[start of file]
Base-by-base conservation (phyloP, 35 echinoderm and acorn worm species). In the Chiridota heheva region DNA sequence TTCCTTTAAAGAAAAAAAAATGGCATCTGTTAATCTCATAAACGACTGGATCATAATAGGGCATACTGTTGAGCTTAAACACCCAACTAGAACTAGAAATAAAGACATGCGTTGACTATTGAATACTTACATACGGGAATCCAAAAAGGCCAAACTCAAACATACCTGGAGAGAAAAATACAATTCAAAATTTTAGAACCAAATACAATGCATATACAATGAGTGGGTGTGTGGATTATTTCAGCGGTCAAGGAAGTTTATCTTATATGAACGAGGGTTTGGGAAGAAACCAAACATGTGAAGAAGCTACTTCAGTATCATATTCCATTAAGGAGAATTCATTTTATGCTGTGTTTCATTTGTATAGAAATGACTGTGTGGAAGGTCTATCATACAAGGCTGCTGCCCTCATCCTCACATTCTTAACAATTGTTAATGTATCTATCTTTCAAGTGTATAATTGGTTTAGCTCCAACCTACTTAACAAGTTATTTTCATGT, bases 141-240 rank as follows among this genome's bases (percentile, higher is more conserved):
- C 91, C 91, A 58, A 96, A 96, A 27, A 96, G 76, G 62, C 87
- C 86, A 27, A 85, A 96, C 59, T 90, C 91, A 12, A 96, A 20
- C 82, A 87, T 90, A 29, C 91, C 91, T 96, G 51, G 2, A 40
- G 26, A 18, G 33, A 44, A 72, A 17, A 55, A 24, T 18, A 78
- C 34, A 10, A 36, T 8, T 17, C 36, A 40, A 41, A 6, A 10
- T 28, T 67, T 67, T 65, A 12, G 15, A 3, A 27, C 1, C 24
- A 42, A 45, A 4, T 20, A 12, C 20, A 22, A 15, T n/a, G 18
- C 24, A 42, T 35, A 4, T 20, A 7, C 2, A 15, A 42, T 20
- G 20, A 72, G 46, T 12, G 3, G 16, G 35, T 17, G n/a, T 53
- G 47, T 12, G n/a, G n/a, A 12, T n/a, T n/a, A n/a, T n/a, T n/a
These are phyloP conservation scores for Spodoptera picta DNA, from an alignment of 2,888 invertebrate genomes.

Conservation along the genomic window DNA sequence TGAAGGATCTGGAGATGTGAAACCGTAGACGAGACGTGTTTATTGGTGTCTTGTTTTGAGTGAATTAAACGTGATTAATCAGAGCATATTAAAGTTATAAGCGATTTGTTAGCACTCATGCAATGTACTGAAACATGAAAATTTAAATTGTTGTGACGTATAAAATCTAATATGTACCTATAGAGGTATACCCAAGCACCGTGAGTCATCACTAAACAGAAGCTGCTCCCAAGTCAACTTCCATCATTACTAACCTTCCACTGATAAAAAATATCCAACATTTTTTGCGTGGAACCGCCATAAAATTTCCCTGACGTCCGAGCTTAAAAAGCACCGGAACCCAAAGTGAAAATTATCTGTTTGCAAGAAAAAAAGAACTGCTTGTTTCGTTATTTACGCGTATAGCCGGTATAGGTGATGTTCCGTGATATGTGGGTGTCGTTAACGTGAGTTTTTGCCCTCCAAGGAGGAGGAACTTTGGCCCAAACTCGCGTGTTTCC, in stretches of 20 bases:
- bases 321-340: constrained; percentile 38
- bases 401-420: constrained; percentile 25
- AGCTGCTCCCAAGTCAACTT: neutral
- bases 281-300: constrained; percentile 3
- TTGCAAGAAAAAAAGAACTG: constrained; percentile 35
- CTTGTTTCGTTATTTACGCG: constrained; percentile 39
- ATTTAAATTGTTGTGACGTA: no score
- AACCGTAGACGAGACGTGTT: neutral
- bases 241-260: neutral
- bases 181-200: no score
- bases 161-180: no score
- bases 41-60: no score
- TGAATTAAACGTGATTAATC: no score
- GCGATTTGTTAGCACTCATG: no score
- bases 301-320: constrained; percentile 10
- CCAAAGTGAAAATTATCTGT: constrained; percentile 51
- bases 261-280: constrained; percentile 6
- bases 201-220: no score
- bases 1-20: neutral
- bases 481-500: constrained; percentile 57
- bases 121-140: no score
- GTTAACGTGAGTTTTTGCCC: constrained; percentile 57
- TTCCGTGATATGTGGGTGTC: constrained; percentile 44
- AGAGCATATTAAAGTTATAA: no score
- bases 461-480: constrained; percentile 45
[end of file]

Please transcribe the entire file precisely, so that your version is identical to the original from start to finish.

Base-by-base conservation (phyloP, 35 echinoderm and acorn worm species). In the Chiridota heheva region DNA sequence TTCCTTTAAAGAAAAAAAAATGGCATCTGTTAATCTCATAAACGACTGGATCATAATAGGGCATACTGTTGAGCTTAAACACCCAACTAGAACTAGAAATAAAGACATGCGTTGACTATTGAATACTTACATACGGGAATCCAAAAAGGCCAAACTCAAACATACCTGGAGAGAAAAATACAATTCAAAATTTTAGAACCAAATACAATGCATATACAATGAGTGGGTGTGTGGATTATTTCAGCGGTCAAGGAAGTTTATCTTATATGAACGAGGGTTTGGGAAGAAACCAAACATGTGAAGAAGCTACTTCAGTATCATATTCCATTAAGGAGAATTCATTTTATGCTGTGTTTCATTTGTATAGAAATGACTGTGTGGAAGGTCTATCATACAAGGCTGCTGCCCTCATCCTCACATTCTTAACAATTGTTAATGTATCTATCTTTCAAGTGTATAATTGGTTTAGCTCCAACCTACTTAACAAGTTATTTTCATGT, bases 141-240 rank as follows among this genome's bases (percentile, higher is more conserved):
- C 91, C 91, A 58, A 96, A 96, A 27, A 96, G 76, G 62, C 87
- C 86, A 27, A 85, A 96, C 59, T 90, C 91, A 12, A 96, A 20
- C 82, A 87, T 90, A 29, C 91, C 91, T 96, G 51, G 2, A 40
- G 26, A 18, G 33, A 44, A 72, A 17, A 55, A 24, T 18, A 78
- C 34, A 10, A 36, T 8, T 17, C 36, A 40, A 41, A 6, A 10
- T 28, T 67, T 67, T 65, A 12, G 15, A 3, A 27, C 1, C 24
- A 42, A 45, A 4, T 20, A 12, C 20, A 22, A 15, T n/a, G 18
- C 24, A 42, T 35, A 4, T 20, A 7, C 2, A 15, A 42, T 20
- G 20, A 72, G 46, T 12, G 3, G 16, G 35, T 17, G n/a, T 53
- G 47, T 12, G n/a, G n/a, A 12, T n/a, T n/a, A n/a, T n/a, T n/a
These are phyloP conservation scores for Spodoptera picta DNA, from an alignment of 2,888 invertebrate genomes.

Conservation along the genomic window DNA sequence TGAAGGATCTGGAGATGTGAAACCGTAGACGAGACGTGTTTATTGGTGTCTTGTTTTGAGTGAATTAAACGTGATTAATCAGAGCATATTAAAGTTATAAGCGATTTGTTAGCACTCATGCAATGTACTGAAACATGAAAATTTAAATTGTTGTGACGTATAAAATCTAATATGTACCTATAGAGGTATACCCAAGCACCGTGAGTCATCACTAAACAGAAGCTGCTCCCAAGTCAACTTCCATCATTACTAACCTTCCACTGATAAAAAATATCCAACATTTTTTGCGTGGAACCGCCATAAAATTTCCCTGACGTCCGAGCTTAAAAAGCACCGGAACCCAAAGTGAAAATTATCTGTTTGCAAGAAAAAAAGAACTGCTTGTTTCGTTATTTACGCGTATAGCCGGTATAGGTGATGTTCCGTGATATGTGGGTGTCGTTAACGTGAGTTTTTGCCCTCCAAGGAGGAGGAACTTTGGCCCAAACTCGCGTGTTTCC, in stretches of 20 bases:
- bases 321-340: constrained; percentile 38
- bases 401-420: constrained; percentile 25
- AGCTGCTCCCAAGTCAACTT: neutral
- bases 281-300: constrained; percentile 3
- TTGCAAGAAAAAAAGAACTG: constrained; percentile 35
- CTTGTTTCGTTATTTACGCG: constrained; percentile 39
- ATTTAAATTGTTGTGACGTA: no score
- AACCGTAGACGAGACGTGTT: neutral
- bases 241-260: neutral
- bases 181-200: no score
- bases 161-180: no score
- bases 41-60: no score
- TGAATTAAACGTGATTAATC: no score
- GCGATTTGTTAGCACTCATG: no score
- bases 301-320: constrained; percentile 10
- CCAAAGTGAAAATTATCTGT: constrained; percentile 51
- bases 261-280: constrained; percentile 6
- bases 201-220: no score
- bases 1-20: neutral
- bases 481-500: constrained; percentile 57
- bases 121-140: no score
- GTTAACGTGAGTTTTTGCCC: constrained; percentile 57
- TTCCGTGATATGTGGGTGTC: constrained; percentile 44
- AGAGCATATTAAAGTTATAA: no score
- bases 461-480: constrained; percentile 45